Next he started work on the boiler itself, taking the front off the system and having a good look around. Apparently the boiler is getting pretty old but should last for a couple of more years yet. He cleaned the whole thing out with a hoover and then took at look at the pilot light which was causing me some concern.
The pilot light took a bit of work, but essentially it just needed a good cleaning!! The gas man also replaced the thermocouple (temperature sensor) which is a safety feature to check that the pilot light is on. If the pilot light goes out then the temperature sensor gets cold and the system shuts off the gas flow preventing a build up of unburned gases in your house. Very handy.
Lighting the pilot light
The sparker unit was more problematic. It was pretty broken with all the cables corroded. It wasn't dangerous but was completely useless for relighting the pilot light. The gas man suggested that he could call around for a replacement but that I'm probably better off just leaving it and using matches to relight the pilot light (it hardly ever goes out anyway). I decided to leave it.
But why is my hot water always hot?
The last area of concern was my hot water tank. Why was it still getting hot? Once the gas man had taken the front off the boiler it was pretty obvious. The pilot light burns directly onto the heat exchanger for the hot water system. Even with a properly burning pilot light it transfers some heat into the hot water system, and with my clogged up pilot light it was getting the heat exchanger hotter than normal. With the ambient temperature at around 35C at the moment it doesn't take much gas to heat the water up to 50C.
Recommendations for a new boiler system
Even though my back burner boiler is doing reasonably well I had a chat to the gas man about options for a new boiler. He talked putting a condensing boiler either in the loft or in the kitchen. Apparently putting the system in the loft would probably be more expensive as a vent would have to be put in the roof (which would require getting a roofer in - i.e. expensive). Putting a boiler in the kitchen would be slightly cheaper but would use up some valuable cupboard space (my kitchen is very small) and would require running hot water a long way to the hot water tank. Neither option sounded particularly appealing and both would cost in excess of £4,000. Ouch, that can wait until another day.
Getting the heating service bill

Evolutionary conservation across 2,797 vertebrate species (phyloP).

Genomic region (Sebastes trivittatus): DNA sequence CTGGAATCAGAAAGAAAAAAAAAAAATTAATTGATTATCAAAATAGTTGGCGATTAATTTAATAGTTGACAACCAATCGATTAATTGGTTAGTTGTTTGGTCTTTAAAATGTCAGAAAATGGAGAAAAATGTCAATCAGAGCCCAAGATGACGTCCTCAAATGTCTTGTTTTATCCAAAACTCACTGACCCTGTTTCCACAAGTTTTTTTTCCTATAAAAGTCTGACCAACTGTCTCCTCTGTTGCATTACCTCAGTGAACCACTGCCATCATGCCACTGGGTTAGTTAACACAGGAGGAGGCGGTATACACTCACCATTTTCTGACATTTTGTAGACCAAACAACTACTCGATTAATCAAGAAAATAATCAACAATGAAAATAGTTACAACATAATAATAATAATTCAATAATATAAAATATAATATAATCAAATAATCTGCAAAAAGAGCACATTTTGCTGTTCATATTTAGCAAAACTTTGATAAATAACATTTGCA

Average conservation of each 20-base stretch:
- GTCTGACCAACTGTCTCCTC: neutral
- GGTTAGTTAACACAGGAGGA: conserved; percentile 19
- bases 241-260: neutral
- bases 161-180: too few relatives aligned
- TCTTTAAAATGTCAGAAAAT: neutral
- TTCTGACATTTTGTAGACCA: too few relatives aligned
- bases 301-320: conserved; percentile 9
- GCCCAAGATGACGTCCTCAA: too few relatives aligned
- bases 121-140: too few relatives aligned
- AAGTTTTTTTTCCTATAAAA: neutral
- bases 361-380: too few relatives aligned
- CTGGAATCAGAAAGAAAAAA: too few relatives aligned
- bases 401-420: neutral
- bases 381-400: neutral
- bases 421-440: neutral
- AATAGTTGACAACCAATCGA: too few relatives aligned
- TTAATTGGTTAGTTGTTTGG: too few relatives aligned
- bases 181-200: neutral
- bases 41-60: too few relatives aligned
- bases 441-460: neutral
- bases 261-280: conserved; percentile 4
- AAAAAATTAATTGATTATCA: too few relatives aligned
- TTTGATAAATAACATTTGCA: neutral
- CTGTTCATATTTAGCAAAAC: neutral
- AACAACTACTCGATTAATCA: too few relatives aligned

After about 2 hours work and 4 cups of tea the gas man was finished and wrote out a bill for £70. This was £50 for the labour and £20 for the thermocouple. Now I know that these things really cost about 50p each, but I was happy to pay his mark up. I felt he did a good honest job and even recommended that I don't get him to do the work to fix the sparker system, saving me a fair amount of money.
Getting my boiler Serviced
I would recommend getting your boiler serviced in the summer months, even though I had no major problems it was good that the gas man could come out the very next day, and hopefully come winter time I will have a hassle free heating system
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"Last winter I had an problem with my Potterton boiler and of course, like a lot of people I was scared of the price and how big the job will be. I used the company Boiler Repair and I was very happy with the job and price. They were a great find! I hope this helps anyone who is experiencing problems."
"We are about to buy a house with a gas central heating system run by a back boiler. I have no experience of this type of system before. Can anyone explain in simple terms how they work, especially in the summer months???"
"As a Gas safe registered engineer myself,that sounds a fair price.I usually charge a similar price for that myself. Anything under for that I don't think you would get a proper job done (Admin: Depending on area though?)"
"I have a 30 year old Ideal back boiler. My corgi man fixed it by cobbling together the igniter and adding a couple of (minor) parts. He charged me 170 pounds but spent most of this time on the igniter. It now lights the back boiler but not the front fire. He charged 85 pounds for the minor parts. I had to use him as I couldn't access the parts myself. Outrageous price for a registered gas safety engineer, especially as I am a pensioner"